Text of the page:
Viridian sneered, one eyebrow rising. “Why?”

Pursing his lips, Cerulean strode to the window. A sharp pang of disappointment disturbed his usual equilibrium. With forced detachment, he pointed at the sky. “We can come and go. We know there are more worlds than our own. We’ve been observing various races from time out of mind. But she,” Cerulean turned back to the picture of Anne and Philip on the dresser, “she knows nothing about us, or our kind, or that the human race is not alone. She both fears and craves intimacy, the kind of intimacy motherhood would demand. Humans are often blinded by fear. I have observed for a full year every decade. This is the third time I’ve met Anne, but I never know when it will be the last.”

Viridian bit his lip.

Cerulean patted his son on the shoulder as a brief flicker of hope welled up inside. “It’s time to go. Anne will be at school, and our job is to observe. Let’s see what she’s up to now.” He started forward, but his son stood silent, unmoving. Cerulean heaved a heavy sigh and stopped. “What?”

“How long will we watch them? I mean; will I have to do this my whole life?”

Cerulean tried not to let the question hurt too much. “I don’t know. The human race won’t last forever.”

Gazing up at the sky, Viridian stepped to the window. “Is it a punishment? Their not lasting very long?”

A cloud covered the sun, plunging the room into shadows. “Remember, we don’t judge. We observe. Funny, though. Humans believe their end will come with fire and storm, war and pestilence. But not necessarily. Their end might come slowly, quietly, like a sunset with no sunrise.”

Viridian sucked in his breath and glared at his father. “Should we warn them? What’s the point of observing them if they’re just going to die anyway?”

“That’s not for us to decide. We observe to learn. Eventually, humans will understand their place in the universe, and we’ll watch until they do.”

With one last look around the silent room, Cerulean raised his hand in command. “Let’s go.” He stepped forward.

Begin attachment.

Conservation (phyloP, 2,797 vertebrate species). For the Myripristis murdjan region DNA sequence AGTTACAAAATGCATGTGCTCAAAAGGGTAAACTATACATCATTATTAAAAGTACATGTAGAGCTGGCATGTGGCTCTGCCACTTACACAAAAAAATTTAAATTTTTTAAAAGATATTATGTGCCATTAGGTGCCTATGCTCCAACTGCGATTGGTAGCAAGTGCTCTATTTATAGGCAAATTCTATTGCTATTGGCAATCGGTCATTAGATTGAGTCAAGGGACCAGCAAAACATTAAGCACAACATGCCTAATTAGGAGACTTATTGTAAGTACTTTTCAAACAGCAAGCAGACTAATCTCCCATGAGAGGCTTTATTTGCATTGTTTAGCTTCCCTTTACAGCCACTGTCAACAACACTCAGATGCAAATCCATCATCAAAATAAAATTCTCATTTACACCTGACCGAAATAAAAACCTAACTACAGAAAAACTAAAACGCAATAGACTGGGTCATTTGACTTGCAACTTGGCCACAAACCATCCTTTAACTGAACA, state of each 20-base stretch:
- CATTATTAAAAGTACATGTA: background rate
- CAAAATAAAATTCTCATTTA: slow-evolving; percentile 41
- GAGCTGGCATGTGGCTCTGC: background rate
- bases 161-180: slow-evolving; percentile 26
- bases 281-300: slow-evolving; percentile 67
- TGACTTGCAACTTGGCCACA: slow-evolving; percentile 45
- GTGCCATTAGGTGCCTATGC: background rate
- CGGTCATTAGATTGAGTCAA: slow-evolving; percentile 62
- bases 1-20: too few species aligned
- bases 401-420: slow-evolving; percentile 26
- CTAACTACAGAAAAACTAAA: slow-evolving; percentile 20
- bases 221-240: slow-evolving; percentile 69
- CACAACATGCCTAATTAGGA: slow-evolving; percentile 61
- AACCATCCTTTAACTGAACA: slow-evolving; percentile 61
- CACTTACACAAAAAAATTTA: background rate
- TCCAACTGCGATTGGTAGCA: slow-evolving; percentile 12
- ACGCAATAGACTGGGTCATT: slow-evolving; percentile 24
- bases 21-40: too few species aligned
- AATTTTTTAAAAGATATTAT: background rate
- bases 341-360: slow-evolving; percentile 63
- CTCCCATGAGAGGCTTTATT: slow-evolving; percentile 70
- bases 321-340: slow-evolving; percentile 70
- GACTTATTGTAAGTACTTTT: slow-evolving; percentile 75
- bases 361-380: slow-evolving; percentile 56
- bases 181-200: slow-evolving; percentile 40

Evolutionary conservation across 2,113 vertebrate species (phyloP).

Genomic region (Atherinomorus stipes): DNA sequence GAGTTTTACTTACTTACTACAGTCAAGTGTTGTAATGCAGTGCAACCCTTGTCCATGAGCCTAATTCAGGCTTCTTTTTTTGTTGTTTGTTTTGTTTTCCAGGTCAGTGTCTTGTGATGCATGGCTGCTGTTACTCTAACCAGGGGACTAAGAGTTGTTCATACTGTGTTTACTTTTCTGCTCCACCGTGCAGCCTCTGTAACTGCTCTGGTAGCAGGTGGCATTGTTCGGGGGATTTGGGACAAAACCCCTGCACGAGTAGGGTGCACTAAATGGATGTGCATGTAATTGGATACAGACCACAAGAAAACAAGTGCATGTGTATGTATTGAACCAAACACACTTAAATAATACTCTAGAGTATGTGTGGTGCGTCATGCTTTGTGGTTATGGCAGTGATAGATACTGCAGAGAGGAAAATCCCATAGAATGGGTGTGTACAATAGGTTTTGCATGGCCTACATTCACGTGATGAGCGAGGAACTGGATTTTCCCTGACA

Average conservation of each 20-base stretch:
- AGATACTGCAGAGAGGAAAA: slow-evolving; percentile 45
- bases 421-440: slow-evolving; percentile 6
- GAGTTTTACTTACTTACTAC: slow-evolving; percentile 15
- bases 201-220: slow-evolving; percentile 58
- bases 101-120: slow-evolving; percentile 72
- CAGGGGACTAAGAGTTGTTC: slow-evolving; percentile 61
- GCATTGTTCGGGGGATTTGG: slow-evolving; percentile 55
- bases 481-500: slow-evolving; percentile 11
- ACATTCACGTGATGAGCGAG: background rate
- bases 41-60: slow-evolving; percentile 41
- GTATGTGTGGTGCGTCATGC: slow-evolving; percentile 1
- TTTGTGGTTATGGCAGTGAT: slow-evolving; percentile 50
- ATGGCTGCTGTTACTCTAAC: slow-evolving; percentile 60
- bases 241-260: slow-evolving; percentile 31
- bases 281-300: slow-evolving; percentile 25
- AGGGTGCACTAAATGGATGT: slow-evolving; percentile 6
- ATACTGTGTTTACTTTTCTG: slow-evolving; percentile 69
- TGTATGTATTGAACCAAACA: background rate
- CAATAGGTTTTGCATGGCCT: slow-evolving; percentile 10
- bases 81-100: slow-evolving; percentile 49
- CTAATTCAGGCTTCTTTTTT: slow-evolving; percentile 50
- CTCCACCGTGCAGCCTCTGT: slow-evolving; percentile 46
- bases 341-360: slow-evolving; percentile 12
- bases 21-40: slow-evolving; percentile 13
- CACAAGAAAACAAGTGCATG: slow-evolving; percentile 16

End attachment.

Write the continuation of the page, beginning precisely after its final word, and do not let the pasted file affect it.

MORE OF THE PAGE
Viridian hesitated an instant.

With a brief flicker of intense light, they both disappeared.

***

Books by A. K. Frailey

Science Fiction

Last of Her Kind

A.K. Frailey Author Page

Historical Fiction Novels

ARAM http://amzn.to/2lTHVXR

Ishtar’s Redemption http://amzn.to/2kHKLtN

Neb the Great http://amzn.to/2kS1Ylm

Georgios I—Hidden Heritage http://amzn.to/2lscPWg

Georgios II—A Chosen People http://amzn.to/2lTK0mu

Melchior—Vengeance Is Mine http://amzn.to/2taeW2r

Children’s Book

The Adventures of Tally-Ho http://amzn.to/2sLfcI5

Inspirational Non-Fiction

The Road Goes Ever On—A Christian Journey Through The Lord of the Rings  http://amzn.to/2lWBd00

Same Spirit

Mrs. Eula Claymore pushed her glasses up the bridge of her nose and peered at the dessert tray. Is that a lemon bar or pineapple upside-down cake? Her gaze swiveled around the large hall lined with long, white tables. Some of the elderly customers lingered over their meatloaf or breaded chicken, but she preferred to accomplish her meal—like ticking a duty off her list—and then enjoy her dessert with coffee. She returned to the tray and blinked rapidly, hoping to discern her choices better.

“Can’t decide, dear?” Mrs. Caroline Ramsey smiled graciously down on the old woman as she laid a steaming cup of coffee to her right.

Making a quick grab, Eula ended the struggle. “No, thank you, Mrs. Ramsey. Just weighing my options.” Her laugh sounded hollow. Weighing. Ha! Yes, have to weigh everything these days. The battle of the bulge was relentless.

Caroline’s paper-thin physique and tight smile swayed closer. “Oh, please, call me Carol, everyone does, and it sounds so much more romantic.” She raised her eyebrows archly.

Eula suppressed a snort, tapped her sticky fingers together and considered her baptismal name—Eulamay. With a quick thrust, she jammed the sweet treat into her mouth—and regretted it instantly. Her mouth pursed into the fiercest pucker she had ever endured. Lord in Heaven, where did they get these lemons? The devil’s kitchen? She peered up, her eyes filled with stinging tears. She must have water, or she’d expire on the spot. Unfortunately, Carol had hurried off to another table to intercede in a senior squabble before something got spilled.